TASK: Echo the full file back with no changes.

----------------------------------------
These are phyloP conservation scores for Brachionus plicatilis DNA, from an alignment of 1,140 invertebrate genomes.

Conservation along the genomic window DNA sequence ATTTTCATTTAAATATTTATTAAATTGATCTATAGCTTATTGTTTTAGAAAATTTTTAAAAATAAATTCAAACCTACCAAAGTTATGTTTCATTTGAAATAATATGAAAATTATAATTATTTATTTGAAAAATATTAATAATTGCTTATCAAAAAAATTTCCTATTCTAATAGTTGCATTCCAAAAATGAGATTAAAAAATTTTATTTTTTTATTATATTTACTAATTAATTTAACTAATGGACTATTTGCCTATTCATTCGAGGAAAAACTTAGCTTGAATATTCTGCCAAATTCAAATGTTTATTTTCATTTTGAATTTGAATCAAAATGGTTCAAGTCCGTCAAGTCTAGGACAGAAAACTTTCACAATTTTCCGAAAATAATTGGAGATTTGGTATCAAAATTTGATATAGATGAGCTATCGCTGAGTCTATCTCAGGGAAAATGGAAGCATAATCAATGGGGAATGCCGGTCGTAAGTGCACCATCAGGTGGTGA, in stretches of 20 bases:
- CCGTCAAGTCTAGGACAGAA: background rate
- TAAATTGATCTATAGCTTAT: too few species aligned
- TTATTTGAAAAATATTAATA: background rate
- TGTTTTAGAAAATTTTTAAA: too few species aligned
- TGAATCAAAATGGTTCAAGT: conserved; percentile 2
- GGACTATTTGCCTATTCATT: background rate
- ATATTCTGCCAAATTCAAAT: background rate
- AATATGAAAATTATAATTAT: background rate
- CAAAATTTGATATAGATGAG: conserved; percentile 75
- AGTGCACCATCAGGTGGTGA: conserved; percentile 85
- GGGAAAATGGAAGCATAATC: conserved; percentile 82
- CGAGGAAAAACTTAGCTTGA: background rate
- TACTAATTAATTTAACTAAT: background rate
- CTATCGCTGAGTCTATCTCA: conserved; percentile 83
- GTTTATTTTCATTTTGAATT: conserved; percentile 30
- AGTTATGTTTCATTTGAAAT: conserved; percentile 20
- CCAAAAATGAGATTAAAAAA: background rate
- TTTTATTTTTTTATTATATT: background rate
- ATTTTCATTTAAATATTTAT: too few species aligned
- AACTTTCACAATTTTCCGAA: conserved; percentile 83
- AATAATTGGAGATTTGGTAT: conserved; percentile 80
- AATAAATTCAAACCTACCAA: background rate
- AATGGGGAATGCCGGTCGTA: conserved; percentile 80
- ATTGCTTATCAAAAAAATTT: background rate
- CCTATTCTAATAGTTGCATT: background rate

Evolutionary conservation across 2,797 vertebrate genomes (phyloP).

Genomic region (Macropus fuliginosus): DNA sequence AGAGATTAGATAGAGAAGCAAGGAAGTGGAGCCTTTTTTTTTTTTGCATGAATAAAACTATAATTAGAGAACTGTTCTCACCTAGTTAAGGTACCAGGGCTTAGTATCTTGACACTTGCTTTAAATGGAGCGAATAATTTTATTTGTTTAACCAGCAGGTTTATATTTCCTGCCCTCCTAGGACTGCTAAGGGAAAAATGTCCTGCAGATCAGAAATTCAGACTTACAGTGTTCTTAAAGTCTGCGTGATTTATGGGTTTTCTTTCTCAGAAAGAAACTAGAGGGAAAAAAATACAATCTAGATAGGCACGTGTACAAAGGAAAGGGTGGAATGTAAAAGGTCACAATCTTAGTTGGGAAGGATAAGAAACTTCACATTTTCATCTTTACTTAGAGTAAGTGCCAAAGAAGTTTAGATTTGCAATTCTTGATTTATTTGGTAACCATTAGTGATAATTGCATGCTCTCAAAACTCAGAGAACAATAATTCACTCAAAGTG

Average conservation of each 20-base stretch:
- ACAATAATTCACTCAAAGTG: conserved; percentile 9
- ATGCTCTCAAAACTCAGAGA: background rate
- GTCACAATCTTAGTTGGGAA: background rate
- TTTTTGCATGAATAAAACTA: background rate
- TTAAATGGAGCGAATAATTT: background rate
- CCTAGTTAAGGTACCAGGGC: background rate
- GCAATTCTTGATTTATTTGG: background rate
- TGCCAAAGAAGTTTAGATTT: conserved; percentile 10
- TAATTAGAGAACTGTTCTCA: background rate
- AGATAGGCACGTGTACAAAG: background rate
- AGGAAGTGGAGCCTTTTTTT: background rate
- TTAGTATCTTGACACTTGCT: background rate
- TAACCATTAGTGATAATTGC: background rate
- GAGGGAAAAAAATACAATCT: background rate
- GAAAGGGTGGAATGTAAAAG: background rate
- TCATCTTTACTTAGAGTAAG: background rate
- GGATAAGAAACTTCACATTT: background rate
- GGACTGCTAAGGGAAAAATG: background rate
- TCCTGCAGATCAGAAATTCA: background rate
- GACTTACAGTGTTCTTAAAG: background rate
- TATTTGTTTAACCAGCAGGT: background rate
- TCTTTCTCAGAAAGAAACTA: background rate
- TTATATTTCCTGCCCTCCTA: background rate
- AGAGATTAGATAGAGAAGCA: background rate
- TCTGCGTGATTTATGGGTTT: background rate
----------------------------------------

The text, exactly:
These are phyloP conservation scores for Brachionus plicatilis DNA, from an alignment of 1,140 invertebrate genomes.

Conservation along the genomic window DNA sequence ATTTTCATTTAAATATTTATTAAATTGATCTATAGCTTATTGTTTTAGAAAATTTTTAAAAATAAATTCAAACCTACCAAAGTTATGTTTCATTTGAAATAATATGAAAATTATAATTATTTATTTGAAAAATATTAATAATTGCTTATCAAAAAAATTTCCTATTCTAATAGTTGCATTCCAAAAATGAGATTAAAAAATTTTATTTTTTTATTATATTTACTAATTAATTTAACTAATGGACTATTTGCCTATTCATTCGAGGAAAAACTTAGCTTGAATATTCTGCCAAATTCAAATGTTTATTTTCATTTTGAATTTGAATCAAAATGGTTCAAGTCCGTCAAGTCTAGGACAGAAAACTTTCACAATTTTCCGAAAATAATTGGAGATTTGGTATCAAAATTTGATATAGATGAGCTATCGCTGAGTCTATCTCAGGGAAAATGGAAGCATAATCAATGGGGAATGCCGGTCGTAAGTGCACCATCAGGTGGTGA, in stretches of 20 bases:
- CCGTCAAGTCTAGGACAGAA: background rate
- TAAATTGATCTATAGCTTAT: too few species aligned
- TTATTTGAAAAATATTAATA: background rate
- TGTTTTAGAAAATTTTTAAA: too few species aligned
- TGAATCAAAATGGTTCAAGT: conserved; percentile 2
- GGACTATTTGCCTATTCATT: background rate
- ATATTCTGCCAAATTCAAAT: background rate
- AATATGAAAATTATAATTAT: background rate
- CAAAATTTGATATAGATGAG: conserved; percentile 75
- AGTGCACCATCAGGTGGTGA: conserved; percentile 85
- GGGAAAATGGAAGCATAATC: conserved; percentile 82
- CGAGGAAAAACTTAGCTTGA: background rate
- TACTAATTAATTTAACTAAT: background rate
- CTATCGCTGAGTCTATCTCA: conserved; percentile 83
- GTTTATTTTCATTTTGAATT: conserved; percentile 30
- AGTTATGTTTCATTTGAAAT: conserved; percentile 20
- CCAAAAATGAGATTAAAAAA: background rate
- TTTTATTTTTTTATTATATT: background rate
- ATTTTCATTTAAATATTTAT: too few species aligned
- AACTTTCACAATTTTCCGAA: conserved; percentile 83
- AATAATTGGAGATTTGGTAT: conserved; percentile 80
- AATAAATTCAAACCTACCAA: background rate
- AATGGGGAATGCCGGTCGTA: conserved; percentile 80
- ATTGCTTATCAAAAAAATTT: background rate
- CCTATTCTAATAGTTGCATT: background rate

Evolutionary conservation across 2,797 vertebrate genomes (phyloP).

Genomic region (Macropus fuliginosus): DNA sequence AGAGATTAGATAGAGAAGCAAGGAAGTGGAGCCTTTTTTTTTTTTGCATGAATAAAACTATAATTAGAGAACTGTTCTCACCTAGTTAAGGTACCAGGGCTTAGTATCTTGACACTTGCTTTAAATGGAGCGAATAATTTTATTTGTTTAACCAGCAGGTTTATATTTCCTGCCCTCCTAGGACTGCTAAGGGAAAAATGTCCTGCAGATCAGAAATTCAGACTTACAGTGTTCTTAAAGTCTGCGTGATTTATGGGTTTTCTTTCTCAGAAAGAAACTAGAGGGAAAAAAATACAATCTAGATAGGCACGTGTACAAAGGAAAGGGTGGAATGTAAAAGGTCACAATCTTAGTTGGGAAGGATAAGAAACTTCACATTTTCATCTTTACTTAGAGTAAGTGCCAAAGAAGTTTAGATTTGCAATTCTTGATTTATTTGGTAACCATTAGTGATAATTGCATGCTCTCAAAACTCAGAGAACAATAATTCACTCAAAGTG

Average conservation of each 20-base stretch:
- ACAATAATTCACTCAAAGTG: conserved; percentile 9
- ATGCTCTCAAAACTCAGAGA: background rate
- GTCACAATCTTAGTTGGGAA: background rate
- TTTTTGCATGAATAAAACTA: background rate
- TTAAATGGAGCGAATAATTT: background rate
- CCTAGTTAAGGTACCAGGGC: background rate
- GCAATTCTTGATTTATTTGG: background rate
- TGCCAAAGAAGTTTAGATTT: conserved; percentile 10
- TAATTAGAGAACTGTTCTCA: background rate
- AGATAGGCACGTGTACAAAG: background rate
- AGGAAGTGGAGCCTTTTTTT: background rate
- TTAGTATCTTGACACTTGCT: background rate
- TAACCATTAGTGATAATTGC: background rate
- GAGGGAAAAAAATACAATCT: background rate
- GAAAGGGTGGAATGTAAAAG: background rate
- TCATCTTTACTTAGAGTAAG: background rate
- GGATAAGAAACTTCACATTT: background rate
- GGACTGCTAAGGGAAAAATG: background rate
- TCCTGCAGATCAGAAATTCA: background rate
- GACTTACAGTGTTCTTAAAG: background rate
- TATTTGTTTAACCAGCAGGT: background rate
- TCTTTCTCAGAAAGAAACTA: background rate
- TTATATTTCCTGCCCTCCTA: background rate
- AGAGATTAGATAGAGAAGCA: background rate
- TCTGCGTGATTTATGGGTTT: background rate